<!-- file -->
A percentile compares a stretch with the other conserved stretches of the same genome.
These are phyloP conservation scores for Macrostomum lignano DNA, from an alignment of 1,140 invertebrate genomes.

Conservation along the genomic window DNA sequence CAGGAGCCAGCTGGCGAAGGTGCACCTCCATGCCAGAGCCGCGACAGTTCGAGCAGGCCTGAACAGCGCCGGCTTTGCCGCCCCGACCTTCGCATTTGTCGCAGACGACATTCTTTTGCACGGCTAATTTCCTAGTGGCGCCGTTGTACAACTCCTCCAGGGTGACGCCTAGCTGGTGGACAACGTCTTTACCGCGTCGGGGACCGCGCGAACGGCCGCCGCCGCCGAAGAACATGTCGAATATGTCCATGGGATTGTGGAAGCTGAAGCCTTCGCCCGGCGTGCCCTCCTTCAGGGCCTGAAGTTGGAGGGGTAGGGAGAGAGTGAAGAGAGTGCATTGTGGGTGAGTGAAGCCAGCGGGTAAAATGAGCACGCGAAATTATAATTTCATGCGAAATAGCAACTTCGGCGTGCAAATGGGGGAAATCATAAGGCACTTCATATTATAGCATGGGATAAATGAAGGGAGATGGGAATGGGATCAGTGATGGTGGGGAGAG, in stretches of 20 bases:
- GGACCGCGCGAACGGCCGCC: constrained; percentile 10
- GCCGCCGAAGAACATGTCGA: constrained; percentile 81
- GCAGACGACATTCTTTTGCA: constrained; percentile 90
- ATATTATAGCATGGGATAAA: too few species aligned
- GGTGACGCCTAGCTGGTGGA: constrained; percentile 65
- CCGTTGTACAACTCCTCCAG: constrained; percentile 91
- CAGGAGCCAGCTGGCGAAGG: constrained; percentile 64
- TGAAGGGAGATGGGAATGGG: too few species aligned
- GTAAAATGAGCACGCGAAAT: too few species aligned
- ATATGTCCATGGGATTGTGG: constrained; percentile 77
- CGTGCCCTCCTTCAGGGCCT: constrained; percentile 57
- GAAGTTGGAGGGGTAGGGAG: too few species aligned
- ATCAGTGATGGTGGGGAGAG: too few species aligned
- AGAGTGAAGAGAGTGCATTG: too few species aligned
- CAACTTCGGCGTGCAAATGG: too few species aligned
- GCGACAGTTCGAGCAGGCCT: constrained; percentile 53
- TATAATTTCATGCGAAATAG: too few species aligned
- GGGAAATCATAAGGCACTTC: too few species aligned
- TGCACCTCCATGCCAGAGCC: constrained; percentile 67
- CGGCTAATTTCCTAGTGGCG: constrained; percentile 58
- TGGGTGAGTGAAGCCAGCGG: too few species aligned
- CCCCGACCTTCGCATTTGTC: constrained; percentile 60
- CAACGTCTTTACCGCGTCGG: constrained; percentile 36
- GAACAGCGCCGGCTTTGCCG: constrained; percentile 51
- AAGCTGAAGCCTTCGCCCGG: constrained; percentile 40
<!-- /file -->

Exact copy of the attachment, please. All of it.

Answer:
A percentile compares a stretch with the other conserved stretches of the same genome.
These are phyloP conservation scores for Macrostomum lignano DNA, from an alignment of 1,140 invertebrate genomes.

Conservation along the genomic window DNA sequence CAGGAGCCAGCTGGCGAAGGTGCACCTCCATGCCAGAGCCGCGACAGTTCGAGCAGGCCTGAACAGCGCCGGCTTTGCCGCCCCGACCTTCGCATTTGTCGCAGACGACATTCTTTTGCACGGCTAATTTCCTAGTGGCGCCGTTGTACAACTCCTCCAGGGTGACGCCTAGCTGGTGGACAACGTCTTTACCGCGTCGGGGACCGCGCGAACGGCCGCCGCCGCCGAAGAACATGTCGAATATGTCCATGGGATTGTGGAAGCTGAAGCCTTCGCCCGGCGTGCCCTCCTTCAGGGCCTGAAGTTGGAGGGGTAGGGAGAGAGTGAAGAGAGTGCATTGTGGGTGAGTGAAGCCAGCGGGTAAAATGAGCACGCGAAATTATAATTTCATGCGAAATAGCAACTTCGGCGTGCAAATGGGGGAAATCATAAGGCACTTCATATTATAGCATGGGATAAATGAAGGGAGATGGGAATGGGATCAGTGATGGTGGGGAGAG, in stretches of 20 bases:
- GGACCGCGCGAACGGCCGCC: constrained; percentile 10
- GCCGCCGAAGAACATGTCGA: constrained; percentile 81
- GCAGACGACATTCTTTTGCA: constrained; percentile 90
- ATATTATAGCATGGGATAAA: too few species aligned
- GGTGACGCCTAGCTGGTGGA: constrained; percentile 65
- CCGTTGTACAACTCCTCCAG: constrained; percentile 91
- CAGGAGCCAGCTGGCGAAGG: constrained; percentile 64
- TGAAGGGAGATGGGAATGGG: too few species aligned
- GTAAAATGAGCACGCGAAAT: too few species aligned
- ATATGTCCATGGGATTGTGG: constrained; percentile 77
- CGTGCCCTCCTTCAGGGCCT: constrained; percentile 57
- GAAGTTGGAGGGGTAGGGAG: too few species aligned
- ATCAGTGATGGTGGGGAGAG: too few species aligned
- AGAGTGAAGAGAGTGCATTG: too few species aligned
- CAACTTCGGCGTGCAAATGG: too few species aligned
- GCGACAGTTCGAGCAGGCCT: constrained; percentile 53
- TATAATTTCATGCGAAATAG: too few species aligned
- GGGAAATCATAAGGCACTTC: too few species aligned
- TGCACCTCCATGCCAGAGCC: constrained; percentile 67
- CGGCTAATTTCCTAGTGGCG: constrained; percentile 58
- TGGGTGAGTGAAGCCAGCGG: too few species aligned
- CCCCGACCTTCGCATTTGTC: constrained; percentile 60
- CAACGTCTTTACCGCGTCGG: constrained; percentile 36
- GAACAGCGCCGGCTTTGCCG: constrained; percentile 51
- AAGCTGAAGCCTTCGCCCGG: constrained; percentile 40